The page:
Many economists agree the bill’s aid is too low, but say the immediate support to the economy is still welcome and necessary
President Donald Trump’s threat late Tuesday to veto the $892 billion coronavirus relief bill approved by Congress this week may delay aid for millions of families on the cusp of eviction and about to lose unemployment benefits.
Trump’s apparent refusal to immediately sign the bill “has injected uncertainty or worse into the effort to protect millions of Americans from falling over a financial cliff,” said Mark Hamrick of Bankrate Wednesday.
Trump said the bill, which passed Congress Monday night, did not provide enough support for small businesses, and he asked Congress to increase stimulus checks to individuals to $2,000, instead of the “ridiculously low” $600 in the bill.
Many economists agree the bill’s aid is too low, but say the immediate support to the economy is still welcome and necessary.
These households are in limbo:
14 million could lose income the day after Christmas
About 14.1 million people are receiving unemployment benefits through pandemic programs that are set to expire on December 26, according to Labor Department data.
Graphic: Emergency benefits could end -
The bill extends two programs which support self-employed workers and the long-term unemployed until mid-March. It also adds an extra $300 per week in aid to the 20.3 million people receiving unemployment benefits.
Letting the bill lapse would amount to a sudden cutoff in income for households that already saw unemployment benefits shrink drastically over the summer, when a $600 weekly supplement expired.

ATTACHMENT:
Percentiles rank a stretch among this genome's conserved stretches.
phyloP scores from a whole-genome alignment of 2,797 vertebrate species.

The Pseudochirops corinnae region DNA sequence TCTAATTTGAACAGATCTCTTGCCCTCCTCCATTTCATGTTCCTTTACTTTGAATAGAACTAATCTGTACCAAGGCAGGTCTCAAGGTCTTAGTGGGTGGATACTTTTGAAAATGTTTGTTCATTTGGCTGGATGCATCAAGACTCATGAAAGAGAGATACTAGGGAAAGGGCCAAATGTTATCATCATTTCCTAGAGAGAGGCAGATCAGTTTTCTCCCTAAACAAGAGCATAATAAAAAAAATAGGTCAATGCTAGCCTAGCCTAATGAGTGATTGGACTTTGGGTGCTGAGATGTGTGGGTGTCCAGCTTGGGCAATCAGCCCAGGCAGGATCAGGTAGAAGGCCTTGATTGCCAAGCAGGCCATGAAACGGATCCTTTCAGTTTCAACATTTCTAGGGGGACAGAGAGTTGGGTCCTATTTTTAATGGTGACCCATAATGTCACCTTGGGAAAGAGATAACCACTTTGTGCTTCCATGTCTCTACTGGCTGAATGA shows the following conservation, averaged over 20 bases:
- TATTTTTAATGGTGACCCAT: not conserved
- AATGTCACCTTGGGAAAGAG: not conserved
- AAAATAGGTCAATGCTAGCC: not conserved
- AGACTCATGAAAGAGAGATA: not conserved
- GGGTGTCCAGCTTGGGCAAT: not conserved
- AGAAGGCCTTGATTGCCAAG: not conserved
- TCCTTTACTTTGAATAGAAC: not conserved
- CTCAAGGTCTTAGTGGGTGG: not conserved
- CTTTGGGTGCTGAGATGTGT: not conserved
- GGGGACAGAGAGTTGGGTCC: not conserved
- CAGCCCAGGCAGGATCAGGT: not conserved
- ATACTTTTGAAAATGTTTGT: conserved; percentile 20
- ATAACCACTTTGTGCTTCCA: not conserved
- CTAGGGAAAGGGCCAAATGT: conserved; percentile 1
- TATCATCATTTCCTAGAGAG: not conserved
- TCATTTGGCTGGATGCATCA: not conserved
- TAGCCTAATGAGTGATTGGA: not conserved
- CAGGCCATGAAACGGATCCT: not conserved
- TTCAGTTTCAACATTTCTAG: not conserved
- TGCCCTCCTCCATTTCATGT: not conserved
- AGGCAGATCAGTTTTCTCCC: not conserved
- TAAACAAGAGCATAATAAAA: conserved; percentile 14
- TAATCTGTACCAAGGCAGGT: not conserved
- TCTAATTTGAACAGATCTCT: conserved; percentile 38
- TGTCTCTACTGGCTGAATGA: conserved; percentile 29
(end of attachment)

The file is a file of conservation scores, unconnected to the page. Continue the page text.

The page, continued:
Cash dwindles for households
Democrats embraced Trump’s $2,000 check proposal Monday, but Republicans are unlikely to join them. In the meantime, the $600 checks that were supposed to be mailed by Treasury next week are on hold.
Households used the $1,200 direct cash payments from the Cares Act in the spring to boost spending, pay down debt and pad savings.
Now lower-income US households, earning between $12,000 and $30,267, are quickly depleting savings, JPMorgan Chase Institute found in a report released earlier this month.
Graphic: Shrinking savings for US households -
The cash cushion is nearly gone for these households, increasing the risk they could fall further behind on housing payments and other bills, the research showed.
Eviction threat looming
The bill extends a moratorium on evictions that expires December 31 through the end of January, and provides $25 billion in emergency rental assistance.
About 40 million people could face eviction over the next several months, according to research from the Aspen Institute. They owe about $70 billion in unpaid back rent and utilities, Moody’s Analytics Chief Economist Mark Zandi estimates.